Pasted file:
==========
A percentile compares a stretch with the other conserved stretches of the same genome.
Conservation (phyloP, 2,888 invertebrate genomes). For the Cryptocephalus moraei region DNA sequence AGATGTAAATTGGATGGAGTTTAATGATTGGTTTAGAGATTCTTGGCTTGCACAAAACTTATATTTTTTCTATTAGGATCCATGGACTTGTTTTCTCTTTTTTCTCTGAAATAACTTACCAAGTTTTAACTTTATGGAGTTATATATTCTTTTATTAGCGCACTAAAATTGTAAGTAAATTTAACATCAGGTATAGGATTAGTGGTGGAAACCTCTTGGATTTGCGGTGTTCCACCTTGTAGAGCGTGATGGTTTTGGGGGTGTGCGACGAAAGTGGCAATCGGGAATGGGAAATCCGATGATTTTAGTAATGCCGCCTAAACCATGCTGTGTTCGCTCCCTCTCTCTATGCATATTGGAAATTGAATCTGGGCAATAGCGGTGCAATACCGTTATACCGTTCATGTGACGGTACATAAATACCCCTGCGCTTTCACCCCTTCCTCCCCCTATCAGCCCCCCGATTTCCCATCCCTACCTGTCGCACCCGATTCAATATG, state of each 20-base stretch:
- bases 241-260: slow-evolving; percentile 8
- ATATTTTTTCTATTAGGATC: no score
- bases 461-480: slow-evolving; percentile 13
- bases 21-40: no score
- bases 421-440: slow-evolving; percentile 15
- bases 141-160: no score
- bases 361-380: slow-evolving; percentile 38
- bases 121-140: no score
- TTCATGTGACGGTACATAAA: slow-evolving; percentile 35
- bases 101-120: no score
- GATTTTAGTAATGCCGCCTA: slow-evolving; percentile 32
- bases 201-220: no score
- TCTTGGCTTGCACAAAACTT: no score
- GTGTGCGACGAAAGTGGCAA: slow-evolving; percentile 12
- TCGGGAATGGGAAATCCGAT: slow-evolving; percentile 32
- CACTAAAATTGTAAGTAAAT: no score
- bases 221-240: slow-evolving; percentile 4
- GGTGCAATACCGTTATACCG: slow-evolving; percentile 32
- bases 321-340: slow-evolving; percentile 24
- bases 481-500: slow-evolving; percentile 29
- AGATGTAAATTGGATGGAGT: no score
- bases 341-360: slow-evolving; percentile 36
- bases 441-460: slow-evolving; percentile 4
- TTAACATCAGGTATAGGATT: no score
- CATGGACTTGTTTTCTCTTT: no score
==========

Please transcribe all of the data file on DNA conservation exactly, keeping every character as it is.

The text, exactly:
A percentile compares a stretch with the other conserved stretches of the same genome.
Conservation (phyloP, 2,888 invertebrate genomes). For the Cryptocephalus moraei region DNA sequence AGATGTAAATTGGATGGAGTTTAATGATTGGTTTAGAGATTCTTGGCTTGCACAAAACTTATATTTTTTCTATTAGGATCCATGGACTTGTTTTCTCTTTTTTCTCTGAAATAACTTACCAAGTTTTAACTTTATGGAGTTATATATTCTTTTATTAGCGCACTAAAATTGTAAGTAAATTTAACATCAGGTATAGGATTAGTGGTGGAAACCTCTTGGATTTGCGGTGTTCCACCTTGTAGAGCGTGATGGTTTTGGGGGTGTGCGACGAAAGTGGCAATCGGGAATGGGAAATCCGATGATTTTAGTAATGCCGCCTAAACCATGCTGTGTTCGCTCCCTCTCTCTATGCATATTGGAAATTGAATCTGGGCAATAGCGGTGCAATACCGTTATACCGTTCATGTGACGGTACATAAATACCCCTGCGCTTTCACCCCTTCCTCCCCCTATCAGCCCCCCGATTTCCCATCCCTACCTGTCGCACCCGATTCAATATG, state of each 20-base stretch:
- bases 241-260: slow-evolving; percentile 8
- ATATTTTTTCTATTAGGATC: no score
- bases 461-480: slow-evolving; percentile 13
- bases 21-40: no score
- bases 421-440: slow-evolving; percentile 15
- bases 141-160: no score
- bases 361-380: slow-evolving; percentile 38
- bases 121-140: no score
- TTCATGTGACGGTACATAAA: slow-evolving; percentile 35
- bases 101-120: no score
- GATTTTAGTAATGCCGCCTA: slow-evolving; percentile 32
- bases 201-220: no score
- TCTTGGCTTGCACAAAACTT: no score
- GTGTGCGACGAAAGTGGCAA: slow-evolving; percentile 12
- TCGGGAATGGGAAATCCGAT: slow-evolving; percentile 32
- CACTAAAATTGTAAGTAAAT: no score
- bases 221-240: slow-evolving; percentile 4
- GGTGCAATACCGTTATACCG: slow-evolving; percentile 32
- bases 321-340: slow-evolving; percentile 24
- bases 481-500: slow-evolving; percentile 29
- AGATGTAAATTGGATGGAGT: no score
- bases 341-360: slow-evolving; percentile 36
- bases 441-460: slow-evolving; percentile 4
- TTAACATCAGGTATAGGATT: no score
- CATGGACTTGTTTTCTCTTT: no score